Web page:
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Gifts of Mars: Warfare and Europe's early rise to riches

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  • Nico Voigtländer
  • Joachim Voth

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Abstract

Today, per capita income differences around the globe are large – varying by as much as a factor of 35 across countries (Hall and Jones 1999). These differentials mostly reflect the "Great Divergence" (Sam Huntingon) – the fact that Western Europe and former European colonies grew rapidly after 1800, while other countries grew much later or stagnated. What is less well-known is that a "First Divergence" preceded the Great Divergence: Western Europe surged ahead of the rest of the world long before technological growth became rapid. Europe in 1500 was already twice as rich on a per capita basis as Africa, and one-third richer than most of Asia (Maddison 2007). In this essay, we explain how Europe's tumultuous politics and deadly penchant for warfare translated into a sustained advantage in per capita incomes.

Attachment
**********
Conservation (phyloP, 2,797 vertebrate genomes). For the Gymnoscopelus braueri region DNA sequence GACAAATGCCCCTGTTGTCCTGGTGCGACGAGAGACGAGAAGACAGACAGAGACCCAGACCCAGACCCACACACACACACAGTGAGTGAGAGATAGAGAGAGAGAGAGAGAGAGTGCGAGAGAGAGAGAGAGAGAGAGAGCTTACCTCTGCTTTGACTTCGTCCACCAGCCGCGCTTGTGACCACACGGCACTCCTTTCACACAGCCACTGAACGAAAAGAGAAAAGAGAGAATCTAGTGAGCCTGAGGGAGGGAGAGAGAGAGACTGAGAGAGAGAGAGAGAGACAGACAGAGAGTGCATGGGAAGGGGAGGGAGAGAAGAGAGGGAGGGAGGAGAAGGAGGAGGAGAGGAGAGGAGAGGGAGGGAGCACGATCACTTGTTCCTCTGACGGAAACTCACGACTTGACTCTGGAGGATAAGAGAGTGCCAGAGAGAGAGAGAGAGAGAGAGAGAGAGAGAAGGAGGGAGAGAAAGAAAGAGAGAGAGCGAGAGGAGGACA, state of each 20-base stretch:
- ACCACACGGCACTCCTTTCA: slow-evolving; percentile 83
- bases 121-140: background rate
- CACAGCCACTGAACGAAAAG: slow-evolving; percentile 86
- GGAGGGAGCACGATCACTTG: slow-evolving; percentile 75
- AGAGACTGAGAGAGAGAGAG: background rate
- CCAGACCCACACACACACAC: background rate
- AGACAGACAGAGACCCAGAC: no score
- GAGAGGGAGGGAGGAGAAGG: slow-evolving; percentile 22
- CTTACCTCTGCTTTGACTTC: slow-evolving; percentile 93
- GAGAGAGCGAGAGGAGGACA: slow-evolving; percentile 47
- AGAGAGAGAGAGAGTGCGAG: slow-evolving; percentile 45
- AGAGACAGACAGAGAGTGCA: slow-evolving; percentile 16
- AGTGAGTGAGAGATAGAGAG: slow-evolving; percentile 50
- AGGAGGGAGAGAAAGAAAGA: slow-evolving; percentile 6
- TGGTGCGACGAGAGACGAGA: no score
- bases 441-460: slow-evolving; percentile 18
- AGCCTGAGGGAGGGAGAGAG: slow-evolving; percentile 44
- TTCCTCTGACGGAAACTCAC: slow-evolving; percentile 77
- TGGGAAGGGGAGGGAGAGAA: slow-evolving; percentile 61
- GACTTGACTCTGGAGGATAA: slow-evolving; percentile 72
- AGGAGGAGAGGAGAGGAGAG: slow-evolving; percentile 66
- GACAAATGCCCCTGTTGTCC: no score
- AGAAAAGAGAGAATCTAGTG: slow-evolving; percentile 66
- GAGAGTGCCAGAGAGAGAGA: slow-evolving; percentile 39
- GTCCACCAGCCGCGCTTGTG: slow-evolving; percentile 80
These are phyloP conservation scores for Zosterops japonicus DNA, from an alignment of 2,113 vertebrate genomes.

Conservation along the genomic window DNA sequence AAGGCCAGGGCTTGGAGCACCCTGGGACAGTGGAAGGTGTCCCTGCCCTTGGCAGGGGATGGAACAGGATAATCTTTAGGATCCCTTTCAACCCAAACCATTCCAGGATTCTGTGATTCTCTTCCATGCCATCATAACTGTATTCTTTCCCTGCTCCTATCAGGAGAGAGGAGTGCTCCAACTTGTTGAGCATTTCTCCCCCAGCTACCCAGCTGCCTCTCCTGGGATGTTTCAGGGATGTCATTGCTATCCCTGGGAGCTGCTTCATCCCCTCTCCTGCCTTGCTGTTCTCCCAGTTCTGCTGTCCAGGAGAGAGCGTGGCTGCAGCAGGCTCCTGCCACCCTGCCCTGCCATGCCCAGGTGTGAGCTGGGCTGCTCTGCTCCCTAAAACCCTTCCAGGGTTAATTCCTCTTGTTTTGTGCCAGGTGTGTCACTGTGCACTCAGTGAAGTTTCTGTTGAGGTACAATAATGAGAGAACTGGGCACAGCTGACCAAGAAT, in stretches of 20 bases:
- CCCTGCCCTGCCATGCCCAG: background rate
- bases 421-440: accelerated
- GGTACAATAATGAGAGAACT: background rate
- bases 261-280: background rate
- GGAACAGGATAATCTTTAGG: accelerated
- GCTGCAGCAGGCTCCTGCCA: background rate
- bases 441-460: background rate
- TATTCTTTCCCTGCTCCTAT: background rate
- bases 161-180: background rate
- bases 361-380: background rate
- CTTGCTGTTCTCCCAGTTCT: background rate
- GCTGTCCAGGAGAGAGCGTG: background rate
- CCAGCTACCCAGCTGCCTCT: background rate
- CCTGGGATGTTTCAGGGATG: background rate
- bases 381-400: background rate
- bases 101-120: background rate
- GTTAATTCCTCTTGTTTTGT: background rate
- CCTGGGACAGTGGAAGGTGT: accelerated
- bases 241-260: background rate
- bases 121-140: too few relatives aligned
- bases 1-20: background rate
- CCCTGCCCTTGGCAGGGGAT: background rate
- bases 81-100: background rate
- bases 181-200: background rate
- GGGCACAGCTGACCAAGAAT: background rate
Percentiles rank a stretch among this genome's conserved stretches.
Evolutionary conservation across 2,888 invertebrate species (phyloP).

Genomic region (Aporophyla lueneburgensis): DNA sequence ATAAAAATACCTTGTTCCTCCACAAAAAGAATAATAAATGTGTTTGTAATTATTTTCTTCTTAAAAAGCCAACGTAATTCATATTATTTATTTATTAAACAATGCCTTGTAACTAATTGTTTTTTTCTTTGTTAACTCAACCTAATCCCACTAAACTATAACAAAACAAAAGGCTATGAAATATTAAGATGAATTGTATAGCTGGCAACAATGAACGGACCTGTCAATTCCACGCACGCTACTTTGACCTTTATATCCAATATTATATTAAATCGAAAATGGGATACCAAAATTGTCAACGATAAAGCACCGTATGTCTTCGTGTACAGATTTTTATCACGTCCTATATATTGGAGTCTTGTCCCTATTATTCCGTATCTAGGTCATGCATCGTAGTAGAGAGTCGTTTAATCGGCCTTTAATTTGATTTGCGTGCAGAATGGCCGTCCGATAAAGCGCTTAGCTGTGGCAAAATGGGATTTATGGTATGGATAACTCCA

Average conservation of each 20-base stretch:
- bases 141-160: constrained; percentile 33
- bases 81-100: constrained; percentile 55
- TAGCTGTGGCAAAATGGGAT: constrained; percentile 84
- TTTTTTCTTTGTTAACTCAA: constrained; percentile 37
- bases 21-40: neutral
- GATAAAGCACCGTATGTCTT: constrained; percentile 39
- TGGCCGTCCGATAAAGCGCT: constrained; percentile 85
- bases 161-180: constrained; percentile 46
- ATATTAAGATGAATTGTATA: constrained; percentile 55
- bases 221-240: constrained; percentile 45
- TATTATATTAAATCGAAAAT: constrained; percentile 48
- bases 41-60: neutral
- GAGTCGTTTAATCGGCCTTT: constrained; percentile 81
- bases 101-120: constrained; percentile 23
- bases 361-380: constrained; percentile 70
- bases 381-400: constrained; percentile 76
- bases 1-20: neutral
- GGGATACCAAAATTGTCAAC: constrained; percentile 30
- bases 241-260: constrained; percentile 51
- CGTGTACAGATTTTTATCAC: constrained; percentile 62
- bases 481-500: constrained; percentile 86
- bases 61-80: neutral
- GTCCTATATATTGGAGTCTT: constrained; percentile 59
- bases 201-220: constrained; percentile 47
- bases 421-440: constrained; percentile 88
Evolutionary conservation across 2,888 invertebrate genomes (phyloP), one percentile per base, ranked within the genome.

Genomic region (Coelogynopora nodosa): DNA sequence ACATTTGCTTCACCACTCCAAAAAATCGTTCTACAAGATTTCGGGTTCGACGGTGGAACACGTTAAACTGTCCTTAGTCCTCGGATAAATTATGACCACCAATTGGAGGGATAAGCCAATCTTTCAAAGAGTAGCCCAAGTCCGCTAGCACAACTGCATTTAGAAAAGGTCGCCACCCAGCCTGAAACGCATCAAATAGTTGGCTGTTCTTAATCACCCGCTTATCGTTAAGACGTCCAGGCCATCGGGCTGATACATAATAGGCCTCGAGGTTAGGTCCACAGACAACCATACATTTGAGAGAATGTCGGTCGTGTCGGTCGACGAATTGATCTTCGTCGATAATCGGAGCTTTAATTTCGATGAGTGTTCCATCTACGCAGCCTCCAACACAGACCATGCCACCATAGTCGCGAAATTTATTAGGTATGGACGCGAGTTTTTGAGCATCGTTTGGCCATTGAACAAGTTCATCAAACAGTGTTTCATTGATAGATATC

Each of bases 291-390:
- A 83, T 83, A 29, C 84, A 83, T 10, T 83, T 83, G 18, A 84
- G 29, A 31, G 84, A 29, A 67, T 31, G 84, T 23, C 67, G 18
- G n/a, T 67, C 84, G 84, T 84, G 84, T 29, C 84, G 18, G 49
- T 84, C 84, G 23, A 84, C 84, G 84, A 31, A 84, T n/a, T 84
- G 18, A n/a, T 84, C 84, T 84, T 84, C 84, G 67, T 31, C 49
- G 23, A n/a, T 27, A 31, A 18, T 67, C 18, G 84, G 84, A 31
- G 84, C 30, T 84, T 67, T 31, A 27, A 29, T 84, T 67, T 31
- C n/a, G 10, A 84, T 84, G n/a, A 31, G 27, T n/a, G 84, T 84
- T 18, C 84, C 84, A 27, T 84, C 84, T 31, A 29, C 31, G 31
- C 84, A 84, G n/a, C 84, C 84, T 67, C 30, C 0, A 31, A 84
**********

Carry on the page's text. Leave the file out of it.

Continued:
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Paper provided by Department of Economics and Business, Universitat Pompeu Fabra in its series Economics Working Papers with number 1383.

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Date of creation: Sep 2013
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Handle: RePEc:upf:upfgen:1383

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